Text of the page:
Biggles, I was merely commenting on a possible cause of the increased percentage of CO2 in the atmosphere. I have never believed that human emissions have any great effect on world temperatures. But, as I said, I’m a scientific illiterate.
    I have lived and worked for years in the tropics, eg Papua New Guinea and Malaysia, and in my nearly 80 years I’ve noticed no significant change in climate.

  • padraic says:

    PT, I can relate to your story re the CSIRO’s “brainstorming session”. In 1992 one of my friends told me of a similar session in his department in which he had been involved prior to the 1992 Earth Summit in Rio in order to provide the Australian representatives with something to say about the effect on human health caused by a warmer world. He said nobody had a clue, as there was nothing in the literature at the time, so they tossed around a few hypotheticals, such as Dengue Fever, Malaria, crocodiles and cane toads all moving further south (It hasn’t happened). It’s a problem when scientists are asked to provide proof for a pre-determined political narrative, so I sympathise with those excellent scientists in the CSIRO who are put in this position.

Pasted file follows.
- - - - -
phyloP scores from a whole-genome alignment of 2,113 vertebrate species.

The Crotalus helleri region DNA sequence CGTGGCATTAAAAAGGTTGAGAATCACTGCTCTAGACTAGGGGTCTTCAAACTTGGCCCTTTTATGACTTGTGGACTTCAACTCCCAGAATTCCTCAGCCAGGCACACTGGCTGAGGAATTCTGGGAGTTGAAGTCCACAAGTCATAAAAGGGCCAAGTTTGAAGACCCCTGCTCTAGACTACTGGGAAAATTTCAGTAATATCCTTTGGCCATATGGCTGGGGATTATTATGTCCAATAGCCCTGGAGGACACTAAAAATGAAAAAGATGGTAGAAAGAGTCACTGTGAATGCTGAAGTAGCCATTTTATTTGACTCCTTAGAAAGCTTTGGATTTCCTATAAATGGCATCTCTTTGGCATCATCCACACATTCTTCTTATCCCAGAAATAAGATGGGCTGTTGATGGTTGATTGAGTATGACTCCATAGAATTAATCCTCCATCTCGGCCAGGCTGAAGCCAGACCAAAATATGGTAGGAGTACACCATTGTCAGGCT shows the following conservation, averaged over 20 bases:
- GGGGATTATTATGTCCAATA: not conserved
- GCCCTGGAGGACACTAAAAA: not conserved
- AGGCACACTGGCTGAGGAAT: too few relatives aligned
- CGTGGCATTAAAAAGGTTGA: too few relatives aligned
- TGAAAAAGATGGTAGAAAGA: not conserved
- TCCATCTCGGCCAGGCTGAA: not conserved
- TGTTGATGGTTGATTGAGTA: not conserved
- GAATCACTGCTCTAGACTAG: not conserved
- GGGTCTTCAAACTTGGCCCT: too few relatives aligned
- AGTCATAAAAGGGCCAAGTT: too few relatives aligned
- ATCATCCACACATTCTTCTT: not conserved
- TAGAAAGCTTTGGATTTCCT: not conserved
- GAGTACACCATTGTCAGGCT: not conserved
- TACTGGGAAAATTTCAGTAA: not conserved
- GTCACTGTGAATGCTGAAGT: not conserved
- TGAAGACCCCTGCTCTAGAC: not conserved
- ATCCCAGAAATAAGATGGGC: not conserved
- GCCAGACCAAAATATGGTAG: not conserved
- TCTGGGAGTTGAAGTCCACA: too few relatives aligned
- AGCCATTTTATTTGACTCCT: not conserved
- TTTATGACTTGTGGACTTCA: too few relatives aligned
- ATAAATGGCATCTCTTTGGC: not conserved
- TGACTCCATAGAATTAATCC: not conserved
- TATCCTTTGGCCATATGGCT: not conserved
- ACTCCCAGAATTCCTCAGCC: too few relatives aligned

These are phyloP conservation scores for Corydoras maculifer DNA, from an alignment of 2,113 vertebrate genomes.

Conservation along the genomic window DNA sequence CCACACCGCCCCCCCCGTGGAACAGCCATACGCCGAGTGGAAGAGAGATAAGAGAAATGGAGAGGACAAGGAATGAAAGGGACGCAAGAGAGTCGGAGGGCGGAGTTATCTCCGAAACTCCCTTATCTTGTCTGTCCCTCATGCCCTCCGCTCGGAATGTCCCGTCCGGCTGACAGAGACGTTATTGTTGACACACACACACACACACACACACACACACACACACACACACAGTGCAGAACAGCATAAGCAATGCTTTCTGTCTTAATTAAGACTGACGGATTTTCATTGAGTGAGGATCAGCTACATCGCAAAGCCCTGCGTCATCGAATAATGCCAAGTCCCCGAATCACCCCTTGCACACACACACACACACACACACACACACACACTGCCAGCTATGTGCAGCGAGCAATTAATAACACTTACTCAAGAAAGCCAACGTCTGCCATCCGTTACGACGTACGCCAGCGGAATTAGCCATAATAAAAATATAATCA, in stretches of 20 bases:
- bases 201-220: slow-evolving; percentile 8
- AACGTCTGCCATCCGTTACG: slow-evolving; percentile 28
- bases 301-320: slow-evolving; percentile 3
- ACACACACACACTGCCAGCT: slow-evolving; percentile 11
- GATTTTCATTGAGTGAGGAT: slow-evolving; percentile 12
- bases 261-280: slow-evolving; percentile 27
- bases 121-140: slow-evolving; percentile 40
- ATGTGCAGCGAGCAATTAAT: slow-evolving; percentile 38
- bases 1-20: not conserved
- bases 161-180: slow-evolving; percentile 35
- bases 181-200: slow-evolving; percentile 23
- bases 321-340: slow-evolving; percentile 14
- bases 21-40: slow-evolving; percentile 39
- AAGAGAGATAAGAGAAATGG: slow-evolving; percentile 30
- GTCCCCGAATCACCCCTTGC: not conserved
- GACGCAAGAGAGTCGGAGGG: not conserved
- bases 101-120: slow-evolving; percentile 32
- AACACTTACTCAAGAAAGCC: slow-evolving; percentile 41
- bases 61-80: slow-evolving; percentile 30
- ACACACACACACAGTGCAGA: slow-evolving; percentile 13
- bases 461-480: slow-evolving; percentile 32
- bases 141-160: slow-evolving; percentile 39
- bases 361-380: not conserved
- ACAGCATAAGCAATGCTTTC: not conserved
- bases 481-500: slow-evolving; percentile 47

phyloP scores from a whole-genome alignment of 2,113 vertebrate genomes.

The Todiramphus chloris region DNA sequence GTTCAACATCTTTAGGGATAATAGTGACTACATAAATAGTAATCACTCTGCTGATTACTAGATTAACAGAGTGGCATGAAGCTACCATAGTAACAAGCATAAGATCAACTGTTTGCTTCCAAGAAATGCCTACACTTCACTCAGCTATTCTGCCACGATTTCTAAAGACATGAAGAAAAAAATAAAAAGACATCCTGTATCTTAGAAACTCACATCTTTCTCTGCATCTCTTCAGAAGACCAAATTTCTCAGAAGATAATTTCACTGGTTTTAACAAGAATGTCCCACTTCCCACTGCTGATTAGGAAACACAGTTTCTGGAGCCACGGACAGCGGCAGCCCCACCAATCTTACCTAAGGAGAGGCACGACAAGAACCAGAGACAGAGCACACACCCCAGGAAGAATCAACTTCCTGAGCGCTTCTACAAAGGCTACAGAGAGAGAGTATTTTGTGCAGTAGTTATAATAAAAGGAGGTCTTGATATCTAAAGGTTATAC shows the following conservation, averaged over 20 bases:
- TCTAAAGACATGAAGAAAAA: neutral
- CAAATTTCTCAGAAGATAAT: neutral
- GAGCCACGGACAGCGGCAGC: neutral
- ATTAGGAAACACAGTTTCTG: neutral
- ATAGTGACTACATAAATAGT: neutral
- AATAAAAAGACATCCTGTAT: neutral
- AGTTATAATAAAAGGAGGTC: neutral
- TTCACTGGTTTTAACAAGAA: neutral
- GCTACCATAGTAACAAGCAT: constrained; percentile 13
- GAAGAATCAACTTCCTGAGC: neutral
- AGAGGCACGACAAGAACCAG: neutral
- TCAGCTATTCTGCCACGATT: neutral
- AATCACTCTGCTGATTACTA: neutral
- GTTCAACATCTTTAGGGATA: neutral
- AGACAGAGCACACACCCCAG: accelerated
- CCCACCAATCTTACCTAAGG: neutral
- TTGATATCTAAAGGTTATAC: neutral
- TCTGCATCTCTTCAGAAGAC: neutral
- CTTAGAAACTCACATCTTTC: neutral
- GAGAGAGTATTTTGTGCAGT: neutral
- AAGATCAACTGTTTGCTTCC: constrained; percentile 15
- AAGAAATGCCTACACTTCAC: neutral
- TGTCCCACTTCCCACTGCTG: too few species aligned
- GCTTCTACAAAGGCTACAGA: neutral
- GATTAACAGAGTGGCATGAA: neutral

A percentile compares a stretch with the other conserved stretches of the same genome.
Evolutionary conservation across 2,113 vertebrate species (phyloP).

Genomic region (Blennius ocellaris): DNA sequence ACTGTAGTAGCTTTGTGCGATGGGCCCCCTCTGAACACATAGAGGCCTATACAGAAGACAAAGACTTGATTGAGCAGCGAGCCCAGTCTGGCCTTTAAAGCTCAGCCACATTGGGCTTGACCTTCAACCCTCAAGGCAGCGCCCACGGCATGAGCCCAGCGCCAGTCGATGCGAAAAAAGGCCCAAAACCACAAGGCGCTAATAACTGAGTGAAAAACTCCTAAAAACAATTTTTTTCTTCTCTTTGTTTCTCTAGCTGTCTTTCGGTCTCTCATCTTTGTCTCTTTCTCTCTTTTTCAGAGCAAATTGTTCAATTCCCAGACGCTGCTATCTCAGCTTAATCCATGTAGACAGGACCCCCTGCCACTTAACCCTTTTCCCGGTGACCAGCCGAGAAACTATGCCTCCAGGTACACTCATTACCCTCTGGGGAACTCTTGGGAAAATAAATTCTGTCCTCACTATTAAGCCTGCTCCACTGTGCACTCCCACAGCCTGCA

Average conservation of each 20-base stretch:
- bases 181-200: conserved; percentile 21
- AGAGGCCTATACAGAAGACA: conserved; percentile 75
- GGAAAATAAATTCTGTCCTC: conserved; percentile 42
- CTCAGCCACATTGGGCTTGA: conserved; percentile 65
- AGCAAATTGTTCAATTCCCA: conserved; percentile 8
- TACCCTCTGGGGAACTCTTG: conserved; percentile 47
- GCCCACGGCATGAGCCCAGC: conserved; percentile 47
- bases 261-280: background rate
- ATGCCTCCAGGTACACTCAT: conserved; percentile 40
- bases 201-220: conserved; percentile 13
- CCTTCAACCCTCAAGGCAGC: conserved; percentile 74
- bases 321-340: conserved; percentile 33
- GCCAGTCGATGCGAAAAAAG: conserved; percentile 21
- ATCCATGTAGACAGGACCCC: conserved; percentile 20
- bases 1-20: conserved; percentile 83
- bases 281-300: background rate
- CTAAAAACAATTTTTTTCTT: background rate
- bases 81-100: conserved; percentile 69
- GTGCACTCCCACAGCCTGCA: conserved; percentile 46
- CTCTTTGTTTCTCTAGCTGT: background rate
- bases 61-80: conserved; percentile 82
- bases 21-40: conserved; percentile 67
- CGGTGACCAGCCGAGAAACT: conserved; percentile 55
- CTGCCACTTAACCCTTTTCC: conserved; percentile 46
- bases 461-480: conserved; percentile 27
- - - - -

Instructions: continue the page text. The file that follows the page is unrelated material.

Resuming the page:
• Salome says:

    The human/industrial CO2 output is about three per cent of total. The AGW brigade calculates this as responsible for just about all of the increase in atmospheric CO2 since 1850 or thereabouts, but aggregating it. But CO2 is part of a cyclical system and there isn’t anything special about the human contribution. This suggests that the human/industrial contribution to the total is more like 3 per cent, which in the scheme of things is negligible.

  • Charles says:

    Salome, you are correct the human contribution is only 3% although likely only half of that since volcanoes and geothermal activity release CO2 with the same isotope number as CO2 produced from burning wood, coal or other fossil fuels. As you have pointed out the theory goes that anthropogenically produced CO2 aggregates in the atmosphere and is not as easily absorbed as CO2 produced as gas exchange of the oceans with the atmosphere for example. Howewver, that is nonsensical as if that were true the geothermal produced CO2 would have saturated the atmosphere millions (probably billions) of years ago.

    As IanL has pointed out we are plagued by some of the dumbest people in human history who cannot think for themselves and are effectively innumerate.

  • Doubting Thomas says:

    Here’s a question for the scientifically literate. The following quote is from a comment in a Facebook group quoting an Italian newspaper account of the hypocrisy of the woke elite travelling by private jet to a conference on climate change.